The former home office of the province’s first Black physician could soon be recognized as a heritage property.
William Breckenridge is a historian and former member of council’s Heritage Advisory Committee. He said there’s a heritage hearing scheduled for the Jan. 24 meeting of Halifax regional council to potentially register 5812-5814 North St.
That was where Dr. Clement Ligoure, Nova Scotia’s first Black doctor, saw hundreds of patients following the Halifax Explosion. The building is at risk of demolition, and heritage registration would make it harder for the owner to tear it down.
Breckenridge researched the building for Friends of the Halifax Common, a local advocacy group that submitted the application. At a meeting in November, the Heritage Advisory Committee scored the building 65 out of 100 points and recommended council register the property.
“What I’ve been told is the owner, Louie Lawen [of Paramount Management], will be opposing the heritage application,” Breckenridge said in an interview with the Halifax Examiner.
The Examiner left a voicemail message for Lawen but did not hear back.
Though the hearing is open to the public, Breckenridge said that, following a city staff presentation, Lawen and city council members will be the only ones permitted to speak. Council will then vote on the heritage designation.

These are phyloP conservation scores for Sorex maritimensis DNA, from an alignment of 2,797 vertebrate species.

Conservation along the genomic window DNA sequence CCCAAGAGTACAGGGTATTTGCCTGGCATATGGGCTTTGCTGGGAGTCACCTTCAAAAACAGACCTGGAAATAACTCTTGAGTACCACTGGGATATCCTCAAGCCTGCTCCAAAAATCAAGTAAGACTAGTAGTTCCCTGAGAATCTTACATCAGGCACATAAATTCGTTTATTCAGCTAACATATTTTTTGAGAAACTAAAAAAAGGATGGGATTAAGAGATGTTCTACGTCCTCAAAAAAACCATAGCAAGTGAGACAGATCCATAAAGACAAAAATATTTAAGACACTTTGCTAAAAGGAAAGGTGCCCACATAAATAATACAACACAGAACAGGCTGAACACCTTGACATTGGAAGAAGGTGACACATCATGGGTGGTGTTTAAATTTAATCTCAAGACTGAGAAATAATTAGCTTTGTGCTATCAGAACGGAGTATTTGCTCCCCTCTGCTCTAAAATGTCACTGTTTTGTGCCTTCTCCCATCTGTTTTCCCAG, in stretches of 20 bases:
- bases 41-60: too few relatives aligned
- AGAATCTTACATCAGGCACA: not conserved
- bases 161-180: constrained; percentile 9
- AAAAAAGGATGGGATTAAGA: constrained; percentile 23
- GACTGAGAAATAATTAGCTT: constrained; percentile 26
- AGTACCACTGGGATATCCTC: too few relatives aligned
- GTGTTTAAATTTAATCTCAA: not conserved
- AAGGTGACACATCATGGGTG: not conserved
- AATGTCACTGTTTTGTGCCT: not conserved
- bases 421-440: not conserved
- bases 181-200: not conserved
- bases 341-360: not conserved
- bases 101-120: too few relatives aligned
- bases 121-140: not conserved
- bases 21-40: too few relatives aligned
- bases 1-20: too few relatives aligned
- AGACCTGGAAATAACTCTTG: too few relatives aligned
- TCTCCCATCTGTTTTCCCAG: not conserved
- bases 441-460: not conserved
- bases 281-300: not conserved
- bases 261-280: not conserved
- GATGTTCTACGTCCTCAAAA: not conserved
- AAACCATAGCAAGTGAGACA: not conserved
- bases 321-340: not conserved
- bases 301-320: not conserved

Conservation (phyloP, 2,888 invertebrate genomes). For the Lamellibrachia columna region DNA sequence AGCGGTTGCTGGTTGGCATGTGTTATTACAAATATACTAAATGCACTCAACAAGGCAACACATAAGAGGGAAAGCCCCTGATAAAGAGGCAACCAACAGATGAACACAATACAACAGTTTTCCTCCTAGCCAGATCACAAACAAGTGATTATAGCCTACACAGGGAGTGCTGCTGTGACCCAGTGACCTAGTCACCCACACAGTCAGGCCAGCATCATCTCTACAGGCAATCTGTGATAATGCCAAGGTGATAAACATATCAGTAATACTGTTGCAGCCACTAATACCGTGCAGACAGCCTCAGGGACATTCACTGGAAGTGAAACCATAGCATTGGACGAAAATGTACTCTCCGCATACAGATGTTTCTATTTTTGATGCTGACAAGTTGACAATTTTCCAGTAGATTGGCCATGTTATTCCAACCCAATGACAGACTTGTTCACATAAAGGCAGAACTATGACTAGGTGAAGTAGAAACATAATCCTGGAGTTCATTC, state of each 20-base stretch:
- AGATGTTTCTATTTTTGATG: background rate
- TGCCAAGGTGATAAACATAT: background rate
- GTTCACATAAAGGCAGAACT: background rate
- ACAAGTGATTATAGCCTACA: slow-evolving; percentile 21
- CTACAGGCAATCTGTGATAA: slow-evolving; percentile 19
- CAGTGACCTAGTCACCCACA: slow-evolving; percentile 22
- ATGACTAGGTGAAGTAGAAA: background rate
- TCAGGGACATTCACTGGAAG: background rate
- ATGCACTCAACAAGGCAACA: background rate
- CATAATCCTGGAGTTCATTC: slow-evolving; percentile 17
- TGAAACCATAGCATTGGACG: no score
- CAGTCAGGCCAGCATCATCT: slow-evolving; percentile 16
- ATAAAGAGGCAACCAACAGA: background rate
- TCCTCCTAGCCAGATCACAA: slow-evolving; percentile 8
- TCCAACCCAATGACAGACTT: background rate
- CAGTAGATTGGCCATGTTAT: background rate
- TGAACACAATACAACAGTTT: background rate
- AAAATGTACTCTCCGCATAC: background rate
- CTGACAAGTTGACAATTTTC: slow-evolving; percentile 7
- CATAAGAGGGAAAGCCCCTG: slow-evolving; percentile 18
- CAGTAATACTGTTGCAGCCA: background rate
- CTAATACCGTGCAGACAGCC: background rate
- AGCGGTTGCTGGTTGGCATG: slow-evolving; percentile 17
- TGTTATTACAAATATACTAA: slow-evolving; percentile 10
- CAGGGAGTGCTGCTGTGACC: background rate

Ligoure’s story was brought to light in the 1980s by artist and historian David Woods, who was doing research for Black History Month at the Nova Scotia Public Archives.
Woods recently received an honourary degree from Dalhousie University for his work as an artist and historian. Woods mentioned his research about Ligoure in his acceptance speech.
“If Halifax chooses to ignore that level of history in one of the most defining events in its entire history, the Halifax Explosion, that to me would be unconscionable,” Woods said in an interview with Examiner.
Woods said he plans to send in a letter in support of the designation as requested by Friends of the Halifax Common. He said he’ll also be encouraging other Black Nova Scotian community members, institutions, and organizations to get involved in supporting Ligoure’s memory and legacy.
“Why did it take 100 years to even bring recognition to this man?” Woods asked. “When I got involved in his story in the 1980s he was completely unknown. So, if we can now get to the point where not only is he known, his heroism is known, there’s an award now that’s given in his name, all of this was always available and not once was Dr. Ligoure even mentioned in the story of the Halifax Explosion.”
A soldier’s untold story
Ligoure was born in Trinidad in 1886. As a young adult he moved to New York, then to Canada to study medicine at Queen’s University in Kingston, Ontario.
He was the last Black student to graduate from Queen’s before they expelled and barred Black students from attending the university for close to half a century.
When the No. 2 Construction Battalion was authorized, Ligoure was encouraged to move to Nova Scotia under the sole purpose to help recruit members for the all-Black military regiment.
“You gotta remember the No. 2 Construction Battalion was authorized but it didn’t exist. So, when they came here they were the ones that were going around advocating for this, giving speeches, raising the troops essentially,” Woods said.